PLATTSBURGH - The North Country chapter of the American Red Cross has appointed a new emergency services coordinator.
Morrisonville native and resident George J. Christon II took on the position on a part-time basis July 14. His primary duty is to coordinate the administration of volunteers who provide support for the chapte's Disaster Services, Service to Armed Forces and Utility Assistance programs.
Christon is no stranger to the Red Cross. He has served as a volunteer for four years with the local chapter and as a member of the chapter's Disaster Assistance Team.
Christon said he sought the job when he heard the position was open because he wanted to become more involved with the Red Cross.
"I found volunteering was a great way to get involved with the community," said Christon. "It's a good feeling."
The good feeling he got from his involvement with the Red Cross is what ultimately led him to pursue the position of emergency services coordinator, he said.
Jeanie C. Roberts, executive director of the local chapter, said Christon has an important role overseeing approximately 500 volunteers in the nearly 3,500 square miles that encompass the chapter.
"George will be responsible for supporting the volunteers and keeping them involved," said Roberts. "When people contact the office asking how they can get involved in disaster assistance, George will see that they receive the necessary training to become member of the D.A.T. team."
In his new position, Christon is also responsible for making sure volunteers being deployed to national disaster relief efforts meet the necessary requirements, including background checks and security clearance. Christon also meets with families who experience some sort of fire and is currently reviewing the chapter's disaster plan and its individual component, which are considered very important to have up-to-date in the event of an emergency.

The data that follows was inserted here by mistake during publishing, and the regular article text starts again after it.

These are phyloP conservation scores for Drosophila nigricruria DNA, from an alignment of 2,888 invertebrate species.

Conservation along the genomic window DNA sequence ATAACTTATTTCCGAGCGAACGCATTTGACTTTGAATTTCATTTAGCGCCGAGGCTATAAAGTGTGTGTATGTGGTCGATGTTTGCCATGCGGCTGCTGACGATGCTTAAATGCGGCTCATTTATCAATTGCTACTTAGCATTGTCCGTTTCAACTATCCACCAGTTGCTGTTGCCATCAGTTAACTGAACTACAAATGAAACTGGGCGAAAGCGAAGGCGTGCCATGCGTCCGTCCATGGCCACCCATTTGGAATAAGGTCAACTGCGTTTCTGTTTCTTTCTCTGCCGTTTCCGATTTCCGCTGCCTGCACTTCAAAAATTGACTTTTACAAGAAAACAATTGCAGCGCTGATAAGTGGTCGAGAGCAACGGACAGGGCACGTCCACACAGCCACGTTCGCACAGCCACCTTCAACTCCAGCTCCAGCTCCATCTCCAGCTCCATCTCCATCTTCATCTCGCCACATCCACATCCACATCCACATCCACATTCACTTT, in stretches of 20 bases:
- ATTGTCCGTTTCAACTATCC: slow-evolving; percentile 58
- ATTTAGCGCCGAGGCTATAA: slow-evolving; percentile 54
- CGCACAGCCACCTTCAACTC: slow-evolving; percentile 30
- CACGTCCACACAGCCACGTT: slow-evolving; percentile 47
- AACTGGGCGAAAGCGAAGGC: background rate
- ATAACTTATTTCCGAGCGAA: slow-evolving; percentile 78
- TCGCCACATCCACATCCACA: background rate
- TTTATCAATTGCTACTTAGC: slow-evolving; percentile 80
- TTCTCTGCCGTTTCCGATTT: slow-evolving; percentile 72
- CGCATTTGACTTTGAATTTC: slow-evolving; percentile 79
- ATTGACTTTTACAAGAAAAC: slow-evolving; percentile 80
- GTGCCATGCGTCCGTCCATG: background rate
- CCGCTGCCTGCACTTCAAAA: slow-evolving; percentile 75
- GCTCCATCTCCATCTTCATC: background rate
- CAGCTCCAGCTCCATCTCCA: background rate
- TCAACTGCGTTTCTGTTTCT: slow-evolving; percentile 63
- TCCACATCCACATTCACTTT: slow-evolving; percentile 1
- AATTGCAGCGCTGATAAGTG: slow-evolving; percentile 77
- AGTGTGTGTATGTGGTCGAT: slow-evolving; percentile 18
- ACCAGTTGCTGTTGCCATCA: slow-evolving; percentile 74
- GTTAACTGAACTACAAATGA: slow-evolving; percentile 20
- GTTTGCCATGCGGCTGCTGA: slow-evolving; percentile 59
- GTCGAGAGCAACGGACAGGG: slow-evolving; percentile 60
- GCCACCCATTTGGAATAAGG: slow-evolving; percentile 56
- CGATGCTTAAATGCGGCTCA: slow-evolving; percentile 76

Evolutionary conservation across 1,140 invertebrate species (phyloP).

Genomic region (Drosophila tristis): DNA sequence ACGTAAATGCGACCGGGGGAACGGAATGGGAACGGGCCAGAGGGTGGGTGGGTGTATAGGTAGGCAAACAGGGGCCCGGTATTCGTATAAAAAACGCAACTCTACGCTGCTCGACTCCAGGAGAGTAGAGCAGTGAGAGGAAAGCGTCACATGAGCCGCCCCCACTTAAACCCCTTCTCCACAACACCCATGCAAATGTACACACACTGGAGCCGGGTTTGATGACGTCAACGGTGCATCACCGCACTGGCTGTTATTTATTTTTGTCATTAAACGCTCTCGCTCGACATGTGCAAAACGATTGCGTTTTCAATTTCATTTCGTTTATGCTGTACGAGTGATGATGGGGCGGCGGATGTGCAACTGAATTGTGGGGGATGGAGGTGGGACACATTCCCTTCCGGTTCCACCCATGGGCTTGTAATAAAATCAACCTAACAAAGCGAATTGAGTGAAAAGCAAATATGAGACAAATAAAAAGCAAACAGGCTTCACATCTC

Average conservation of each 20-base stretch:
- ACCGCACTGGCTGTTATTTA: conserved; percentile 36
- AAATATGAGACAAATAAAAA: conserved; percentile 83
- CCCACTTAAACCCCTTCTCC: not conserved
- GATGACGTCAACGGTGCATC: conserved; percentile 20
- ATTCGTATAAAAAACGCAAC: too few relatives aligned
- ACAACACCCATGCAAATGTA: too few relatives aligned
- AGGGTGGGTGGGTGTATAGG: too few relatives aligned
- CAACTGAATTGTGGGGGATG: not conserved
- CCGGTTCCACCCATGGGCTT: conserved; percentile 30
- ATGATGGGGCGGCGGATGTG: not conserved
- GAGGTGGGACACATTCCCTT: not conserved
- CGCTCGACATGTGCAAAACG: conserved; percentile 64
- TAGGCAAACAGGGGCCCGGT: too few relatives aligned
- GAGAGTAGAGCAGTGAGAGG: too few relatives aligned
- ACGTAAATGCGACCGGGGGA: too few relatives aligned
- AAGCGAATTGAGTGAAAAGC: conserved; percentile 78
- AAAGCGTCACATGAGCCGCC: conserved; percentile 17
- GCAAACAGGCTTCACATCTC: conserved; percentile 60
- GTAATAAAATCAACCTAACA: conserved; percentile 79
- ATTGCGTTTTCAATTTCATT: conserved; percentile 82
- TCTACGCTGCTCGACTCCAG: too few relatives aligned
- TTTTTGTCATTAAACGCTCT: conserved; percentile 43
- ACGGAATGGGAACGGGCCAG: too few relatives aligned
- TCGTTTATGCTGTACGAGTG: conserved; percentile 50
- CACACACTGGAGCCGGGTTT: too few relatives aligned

Most recently, Christon has been keeping updated on the H1N1 virus that has dominated headlines since earlier this year. That has included keeping current with information from the Centers for Disease Control.
"That means keeping up-to-date on the latest outbreaks, which is also critical in the health care field and is important in my job as an EMT also," he said.
Overall, the position of emergency services coordinator is one Christon finds rewarding.
"It's been challenging," said Christon. "There's always a lot to learn and always something that needs to be done. But, it's been good."
Christon served four years with the Army National Guard and the Army's 101st Airborne Division at Fort Campbell, Ky., before returning home to the North Country in 2002. Though he was in an infantry unit instead of a medical detachment, Christon credits his military service for increasing his desire to serve with the Red Cross.
"It's fulfilling to me," Christon said of his work for the Red Cross and as an EMT. "If I come to work and help someone on the ambulance or assist a family burned out by a fire, personally, when I go home at the end of the day, I'm fulfilled knowing that I helped someone."
Though his position is currently part-time, Christon said he would like to see it go full-time in the future. Roberts said she hopes so, too.
"This position is very important to the chapter's goals and the health and safety of the residents in our chapter we serve," said Roberts. "Financially, I hope we will be able to move in that direction soon."
When not working weekday mornings at the chapter's office on Guy Way, Christon may also be found taking advanced emergency medical technician courses at Clinton Community College or in an ambulance as an EMT for one of the rescue squad units in Dannemora, Lyon Mountain, Morrisonville or Saranac.